It is a separate problem that young doctors naiively believe that radiology is some sort of a black box "truth machine" that spits out the correct diagnosis every time and requires no customized input. We older docs hopefully know better. I remember the daily "radiology rounds," where we used to have excellent, two-way conversations (in person!) about every case. That rich conversation was, of course, much better than anything that would be written into a comment field on an EMR or even written by hand onto a paper requisition in the pre-EMR age. Both the clinician and the radiologist deepened their understanding of the case from these vital conversations, and the patient benefited tremendously. That was the key communication that took place between radiologists and clinicians, and the dictated radiology report was really just for long-term documentation. So the real problem, perhaps, with all of this in terms of diagnostic accuracy is that we are all now out of the habit of talking with one another? Of course, if you need to make back the $1.9B your institution spent on EPIC, you are going to need to move the patients through the clinic (and hospital) at blinding speed, so there is no time for frivolities like talking to one another in order to improve the diagnosis.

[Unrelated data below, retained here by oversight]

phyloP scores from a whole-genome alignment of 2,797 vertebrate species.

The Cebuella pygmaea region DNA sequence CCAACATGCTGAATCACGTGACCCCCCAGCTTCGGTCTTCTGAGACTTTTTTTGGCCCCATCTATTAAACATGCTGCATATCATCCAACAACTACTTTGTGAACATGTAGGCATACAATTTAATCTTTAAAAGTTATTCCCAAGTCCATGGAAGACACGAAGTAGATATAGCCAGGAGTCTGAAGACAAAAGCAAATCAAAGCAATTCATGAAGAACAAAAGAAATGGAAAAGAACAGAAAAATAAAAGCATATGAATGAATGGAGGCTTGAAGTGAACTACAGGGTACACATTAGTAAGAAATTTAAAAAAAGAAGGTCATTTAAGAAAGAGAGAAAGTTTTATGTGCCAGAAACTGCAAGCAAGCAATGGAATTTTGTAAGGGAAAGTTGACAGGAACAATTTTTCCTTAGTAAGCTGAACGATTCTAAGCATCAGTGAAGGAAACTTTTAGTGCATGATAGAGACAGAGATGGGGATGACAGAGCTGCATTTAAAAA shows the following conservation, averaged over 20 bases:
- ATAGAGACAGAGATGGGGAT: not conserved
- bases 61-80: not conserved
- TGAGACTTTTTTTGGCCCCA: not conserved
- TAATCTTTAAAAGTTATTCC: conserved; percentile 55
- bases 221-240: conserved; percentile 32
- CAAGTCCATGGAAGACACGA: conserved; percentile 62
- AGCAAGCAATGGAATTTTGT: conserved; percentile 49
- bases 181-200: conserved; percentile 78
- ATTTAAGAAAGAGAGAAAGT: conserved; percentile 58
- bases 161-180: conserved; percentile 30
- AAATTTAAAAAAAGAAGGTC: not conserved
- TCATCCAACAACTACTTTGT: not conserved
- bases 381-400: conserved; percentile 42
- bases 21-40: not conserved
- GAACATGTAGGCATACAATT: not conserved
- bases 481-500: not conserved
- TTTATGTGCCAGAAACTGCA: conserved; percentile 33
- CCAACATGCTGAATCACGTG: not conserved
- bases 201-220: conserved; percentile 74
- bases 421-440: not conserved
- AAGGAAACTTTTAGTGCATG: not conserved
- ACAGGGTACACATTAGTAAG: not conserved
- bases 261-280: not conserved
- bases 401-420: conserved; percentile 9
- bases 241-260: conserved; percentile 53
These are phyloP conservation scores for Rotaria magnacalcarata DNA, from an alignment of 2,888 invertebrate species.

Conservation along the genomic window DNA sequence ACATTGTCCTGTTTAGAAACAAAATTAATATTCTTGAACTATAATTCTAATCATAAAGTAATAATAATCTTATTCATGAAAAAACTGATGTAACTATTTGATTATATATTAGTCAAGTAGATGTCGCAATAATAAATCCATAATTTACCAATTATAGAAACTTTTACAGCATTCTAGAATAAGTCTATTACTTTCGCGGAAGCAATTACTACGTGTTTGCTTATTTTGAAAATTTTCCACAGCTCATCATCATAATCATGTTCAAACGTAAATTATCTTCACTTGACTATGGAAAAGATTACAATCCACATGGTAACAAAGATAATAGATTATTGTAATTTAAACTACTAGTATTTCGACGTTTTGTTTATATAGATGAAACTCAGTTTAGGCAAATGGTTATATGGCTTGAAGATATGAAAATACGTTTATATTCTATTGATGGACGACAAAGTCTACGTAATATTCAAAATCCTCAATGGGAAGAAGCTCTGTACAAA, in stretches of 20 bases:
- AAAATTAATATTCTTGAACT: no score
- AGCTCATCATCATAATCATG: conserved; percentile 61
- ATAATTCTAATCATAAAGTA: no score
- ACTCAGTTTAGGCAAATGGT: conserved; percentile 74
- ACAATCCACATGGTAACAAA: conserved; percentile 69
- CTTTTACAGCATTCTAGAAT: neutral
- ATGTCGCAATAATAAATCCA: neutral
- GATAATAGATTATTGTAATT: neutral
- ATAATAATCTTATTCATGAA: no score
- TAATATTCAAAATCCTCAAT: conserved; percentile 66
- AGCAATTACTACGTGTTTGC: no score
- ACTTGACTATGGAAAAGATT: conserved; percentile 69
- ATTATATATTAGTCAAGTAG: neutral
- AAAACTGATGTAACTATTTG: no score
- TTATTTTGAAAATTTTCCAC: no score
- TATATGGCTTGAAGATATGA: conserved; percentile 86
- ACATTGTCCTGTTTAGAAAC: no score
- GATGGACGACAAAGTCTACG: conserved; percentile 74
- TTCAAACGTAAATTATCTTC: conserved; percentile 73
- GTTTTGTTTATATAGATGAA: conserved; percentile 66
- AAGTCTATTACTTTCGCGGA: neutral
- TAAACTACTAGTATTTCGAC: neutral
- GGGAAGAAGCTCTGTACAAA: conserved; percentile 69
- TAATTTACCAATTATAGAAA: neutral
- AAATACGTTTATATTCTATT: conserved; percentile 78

Finally, to Bimal's point. You are right, of course--and we are looking at this from different levels. You are referring to the final, "gold-standard" diagnosis, which requires some sort of definitive test with a very high likelihood/predictive ratio, and I'm referring to interpreting a range of imaging tests where there is a high degree of uncertainty present, even when those tests are positive. These are tests with a lower likelihood ratio, as you say. An current analogy is the Chest X-ray vs. the RNA test for COVID-19. On the CXR I can see multifocal rounded, patchy and confluent areas of ground-glass and airspace opacities in both lungs--with no pleural effusion--in a patient with new onset SOB, fever and hypoxia. The clinician provides the clinical history "PUI for COVID-19." In such a case, I use Baysian reasoning to reach the diagnosis of "atypical/viral pneumonia, consistent with COVID-19." At that point, I am done. I would argue that my likelihood ratio is >1 at that point. But the clinician still does not have a final diagnosis yet. The CXR is insufficient to establish the diagnosis. He or she has a strong diagnostic hypothesis now, supported by considerable evidence, but not a final answer. Only after the RNA test is completed and is positive (likelihood ratio greater than 10), is the diagnosis finally established. In cases where there are no lung findings on the CXR, my negative test result is even LESS helpful, since we know that most COVID-19 patients do not develop the atypical/viral pneumonia. In that case, the CXR has contributed nothing, and the clinician is really still at square-one.